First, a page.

Solar Powered Ham Station
On 25 March, members of TAARC set up a solar powered amateur radio station on the campus of Tarleton State University. The university was holding Texan Tours, an event where future students and their parents are given guided tours of the campus and facilities, so we knew we'd have a large audience.
Gene Morrison (K5IIY) and Larry D. Barr (K5WLF) made a couple of mid-week trips to the rooftops of the Coed Dorm and the Science Building to rig the Hy Power 20 meter dipole and the Hustler G6-270R ground plane. The feedlines were secured on the roof of the Science Building for rapid deployment the morning of the event.
About 0730 Saturday morning Bill Allen (WA5PB) and his son Drew arrived at my house to help me load the Uni-Solar US 64 photovoltaic (PV) panels into my pickup. We tied them down, loaded the rest of the gear and we were off. A short drive to the Tarleton campus, an even shorter drive on the sidewalk and the pickup with PV panels aboard was parked on the grass in front of the Science Building.
One more quick trip to the roof to toss the ends of the feedlines overboard, a few minutes connecting the PV system and we were on the air. Bill was running PSK 31 on 20 meters using his Elecraft K2 and a West Mountain RigBlaster Pro with a Dell laptop. I was working 2 meters with my Yaesu FT-2800M. With the K2 set to 10 watts output, Bill's first QSO was Detroit, MI. Throughout the day, he had QSOs with hams in NY, France, CA, HI and Venezuela. The 2 meter action wasn't as far ranging, but we had a lot of fun hitting various repeaters and talking to a lot of area hams.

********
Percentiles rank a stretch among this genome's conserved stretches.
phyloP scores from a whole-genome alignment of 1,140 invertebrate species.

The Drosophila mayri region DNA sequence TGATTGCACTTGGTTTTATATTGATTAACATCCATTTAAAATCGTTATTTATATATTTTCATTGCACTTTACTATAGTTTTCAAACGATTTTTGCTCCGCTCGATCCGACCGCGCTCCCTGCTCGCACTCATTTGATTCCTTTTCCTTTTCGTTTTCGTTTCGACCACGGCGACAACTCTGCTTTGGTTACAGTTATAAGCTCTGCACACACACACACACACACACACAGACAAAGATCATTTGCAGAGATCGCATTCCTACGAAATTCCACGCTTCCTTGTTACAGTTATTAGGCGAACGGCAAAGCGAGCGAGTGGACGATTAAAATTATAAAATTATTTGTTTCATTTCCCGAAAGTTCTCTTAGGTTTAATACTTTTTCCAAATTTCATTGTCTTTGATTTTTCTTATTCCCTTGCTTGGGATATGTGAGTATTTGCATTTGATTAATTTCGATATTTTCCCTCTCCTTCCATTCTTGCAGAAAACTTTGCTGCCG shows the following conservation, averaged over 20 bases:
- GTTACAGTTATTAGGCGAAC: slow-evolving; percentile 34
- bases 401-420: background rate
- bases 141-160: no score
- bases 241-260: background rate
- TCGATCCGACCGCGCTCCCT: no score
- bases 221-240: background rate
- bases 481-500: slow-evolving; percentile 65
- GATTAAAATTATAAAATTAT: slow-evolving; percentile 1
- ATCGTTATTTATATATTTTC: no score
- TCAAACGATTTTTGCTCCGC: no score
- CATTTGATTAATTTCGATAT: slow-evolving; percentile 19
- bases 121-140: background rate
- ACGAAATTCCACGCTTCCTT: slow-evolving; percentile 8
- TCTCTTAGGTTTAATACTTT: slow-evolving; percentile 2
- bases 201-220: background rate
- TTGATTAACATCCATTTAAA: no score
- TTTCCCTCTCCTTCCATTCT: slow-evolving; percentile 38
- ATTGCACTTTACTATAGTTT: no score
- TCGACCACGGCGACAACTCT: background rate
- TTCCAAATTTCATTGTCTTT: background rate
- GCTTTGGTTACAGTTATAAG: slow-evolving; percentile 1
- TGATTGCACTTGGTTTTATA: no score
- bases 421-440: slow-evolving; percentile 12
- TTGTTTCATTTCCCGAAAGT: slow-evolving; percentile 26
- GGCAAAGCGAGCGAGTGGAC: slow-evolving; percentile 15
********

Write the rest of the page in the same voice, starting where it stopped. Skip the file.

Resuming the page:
Special thanks to Gene, Bill and Robert Taylor (KE5HIX) for all the help setting up and breaking down the station. Also to Jim Tucker (W5BWY) and Steve Hill (K5SRH) for dropping by and participating. And to Matthew (NA5K), Ray (N5SR), Griff (N5AG), Cliff (KC5KWX) and all the other area hams who called in and enjoyed a "Solar Powered QSO".
Emergency Applications for PV
It's easy to see how a ham station that's completely independent of the power grid can be useful in emergency and disaster use -- and our project Saturday proved that a PV powered ham station is fully transportable. The 200 Ah battery bank had slightly less than a full charge when we started, but within an hour the batteries were fully charged and the solar panels maintained that condition all day. Even running 2 transceivers, the RigBlaster and the laptop, the PV panels kept up with the demand and we ended the day about 1600 with a full charge on the batteries.
I encourage all area hams to attend the 4 April meeting of TAARC. Our presentation will be about emergency and backup power systems for ham radio stations. If you're interested in being ready for the next time we hams are called out for communications duty, you won't want to miss this meeting. ldb
73 & Thanks for visiting our site!
Last Updated: 2 Aug 2006 at 0100 CDT (GMT -0500)